San Diego, California - The County plans to hand-spray a neighborhood in Grant Hill to kill invasive Aedes mosquitoes, after mosquitoes and larvae were found in an area near a person who became infected with the Zika virus while traveling outside the country.

Testing done at the San Diego County Public Health Laboratory confirmed that the person had the Zika virus, which was not acquired in the U.S. The person had recently visited a country where tropical, mosquito-borne illnesses including the Zika virus are active and developed symptoms after returning home.

Vector Control inspectors found Aedes mosquito larvae and adult mosquitoes near the person’s home. If Aedes mosquitoes bite a person with the Zika virus, they can then spread it to other people. To date, no Aedes mosquitoes have ever been found to be infected with the Zika virus in San Diego County or California. Vector Control plans to spray, weather permitting, in the area Monday — to kill mosquitoes that may carry and spread the virus.

“We can’t stress enough that it’s very important for people to inspect in and around their homes and dump out any standing water so these mosquitoes can’t breed.”

County Environmental Health Director Elise Rothschild.

The spraying area is bordered on the west by Dodson Street, the north by Island Avenue and the south by K Street. The eastern border lies mid-way between 30th street and 31st street.

Vector Control officials plan to go door-to-door and leave door-hanger notifications Saturday for residents in the spraying area. Officials will also teach residents how to prevent mosquitoes from breeding around their properties.

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Unlike native San Diego County mosquitoes, Aedes species prefer to live around people — inside and outside homes and in backyards — and can breed in as little as a thimble-full of water. A female mosquito lays 100 to 300 eggs at a time and can potentially lay 1,000 to 3,000 eggs in its lifetime.

“We can’t stress enough that it’s very important for people to inspect in and around their homes and dump out any standing water so these mosquitoes can’t breed,” said County Environmental Health Director Elise Rothschild. “They can breed in the trays under flower pots, in holes in trees, toys in the yard that can collect sprinkler water — anything that can collect water.”

The National Centers for Disease Control and Prevention report that only about 20 percent of people who get infected with the Zika virus ever experience any illness. However, the Zika virus has been linked to a severe birth defect, microcephaly, a condition where babies’ heads and brains are smaller than normal.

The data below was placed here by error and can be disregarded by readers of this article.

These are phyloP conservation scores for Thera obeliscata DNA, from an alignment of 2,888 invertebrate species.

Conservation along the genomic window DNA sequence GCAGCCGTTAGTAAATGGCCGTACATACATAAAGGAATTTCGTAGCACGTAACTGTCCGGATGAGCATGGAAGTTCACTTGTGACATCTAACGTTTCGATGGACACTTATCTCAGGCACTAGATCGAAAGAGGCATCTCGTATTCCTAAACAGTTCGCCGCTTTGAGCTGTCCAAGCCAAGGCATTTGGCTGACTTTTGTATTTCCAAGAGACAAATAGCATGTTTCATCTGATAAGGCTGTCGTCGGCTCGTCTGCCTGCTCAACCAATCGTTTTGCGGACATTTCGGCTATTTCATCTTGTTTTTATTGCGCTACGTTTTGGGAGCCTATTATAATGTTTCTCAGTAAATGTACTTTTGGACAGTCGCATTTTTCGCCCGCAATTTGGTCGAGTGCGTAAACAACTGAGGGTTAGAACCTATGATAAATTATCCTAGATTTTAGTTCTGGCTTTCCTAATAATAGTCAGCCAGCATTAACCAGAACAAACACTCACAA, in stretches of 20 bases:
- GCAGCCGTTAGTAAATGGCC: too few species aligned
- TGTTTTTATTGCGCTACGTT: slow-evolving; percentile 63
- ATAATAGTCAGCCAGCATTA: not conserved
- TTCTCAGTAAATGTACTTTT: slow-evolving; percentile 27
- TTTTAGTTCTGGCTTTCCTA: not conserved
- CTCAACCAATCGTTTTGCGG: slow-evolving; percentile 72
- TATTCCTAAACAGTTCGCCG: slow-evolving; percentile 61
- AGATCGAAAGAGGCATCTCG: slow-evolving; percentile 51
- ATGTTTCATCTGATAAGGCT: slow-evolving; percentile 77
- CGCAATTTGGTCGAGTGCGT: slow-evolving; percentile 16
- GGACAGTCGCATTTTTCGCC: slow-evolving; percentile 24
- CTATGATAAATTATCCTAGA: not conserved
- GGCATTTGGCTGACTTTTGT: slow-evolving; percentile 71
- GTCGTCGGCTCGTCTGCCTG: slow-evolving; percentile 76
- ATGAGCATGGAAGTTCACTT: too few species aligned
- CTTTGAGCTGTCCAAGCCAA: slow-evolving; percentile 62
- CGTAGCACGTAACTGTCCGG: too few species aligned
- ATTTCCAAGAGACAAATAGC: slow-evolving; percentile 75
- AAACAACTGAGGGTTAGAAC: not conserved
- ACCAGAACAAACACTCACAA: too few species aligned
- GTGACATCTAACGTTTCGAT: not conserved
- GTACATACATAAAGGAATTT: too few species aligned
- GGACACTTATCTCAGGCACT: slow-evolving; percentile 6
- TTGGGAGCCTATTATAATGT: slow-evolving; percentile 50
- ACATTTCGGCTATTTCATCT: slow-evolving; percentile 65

The pesticide the County is spraying by hand, Pyrenone 25-5, is derived from chrysanthemums, is approved by the Environmental Protection Agency, and is being applied by trained County technicians. It poses low risks to people and pets and dissipates in roughly 20-30 minutes. However, the County is instructing residents in areas where spraying occurs that they can avoid or minimize their exposure to the pesticide by taking simple steps:

  • Stay inside and bring pets indoors if possible
  • Close doors and windows, and turn off fans that bring outdoor air inside the home
  • Cover ornamental fishponds to avoid direct exposure
  • Rinse fruits and vegetables from your garden with water before cooking or eating
  • Wipe down or cover outdoor items such as toys and cover barbecue grills
  • Beekeepers and those with insects kept outdoors are encouraged to shelter hives and habitats during treatments. Beekeepers are required to register their apiaries with the County’s Department of Agriculture, Weights and Measures to receive advance notice of when a pesticide that may affect bees is applied to blossoming plants in their areas.
  • You may resume normal activities 30 minutes after the treatment

Vector Control will continue to conduct trapping for Aedes mosquitoes in the area and nearby locations for several weeks.

Two types of Aedes mosquitoes — the Aedes aegypti, yellow-fever mosquito and the Aedes albopictus, Asian tiger mosquito — were found in San Diego County for the first time in 2014 and 2015.

They are smaller than native mosquitoes, have distinctive black and white markings, are known as aggressive biters and — unlike our native mosquitoes that prefer to feed between dusk and dawn — like to bite and feed during daylight hours as well.

County officials reminded the public that they can protect themselves from Aedes and native mosquitoes by following the County’s “Prevent, Protect, Report” advice.

Prevent mosquito breeding

Dump out or remove any item inside or outside of homes that can hold water, such as plant saucers, rain gutters, buckets, garbage cans, toys, old tires, and wheelbarrows. Mosquito fish, available for free by contacting the Vector Control Program, may be used to control mosquito breeding in backyard water sources such as unused swimming pools, ponds, fountains and horse troughs.

Protect yourself from mosquito bites

Protect yourself from mosquito-borne illnesses by wearing long sleeves and pants or use repellent when outdoors. Use insect repellent that contains DEET, picaridin, oil of lemon eucalyptus, or IR3535. Make sure screens on windows and doors are in good condition and secured to keep insects out.

Report possible mosquito activity

Report if you are being bitten by mosquitoes during daylight hours, or if you find mosquitoes that match the description of Aedes mosquitoes by contacting the Vector Control Program at (858) 694-2888.

Information about the Zika virus, chikungunya, and dengue and can be found on the National Centers for Disease Control and Prevention’s website.

For more information about mosquito-borne illnesses virus, go to San Diego County’s “Fight the Bite” website. The County has also released the public service announcement below to promote mosquito prevention.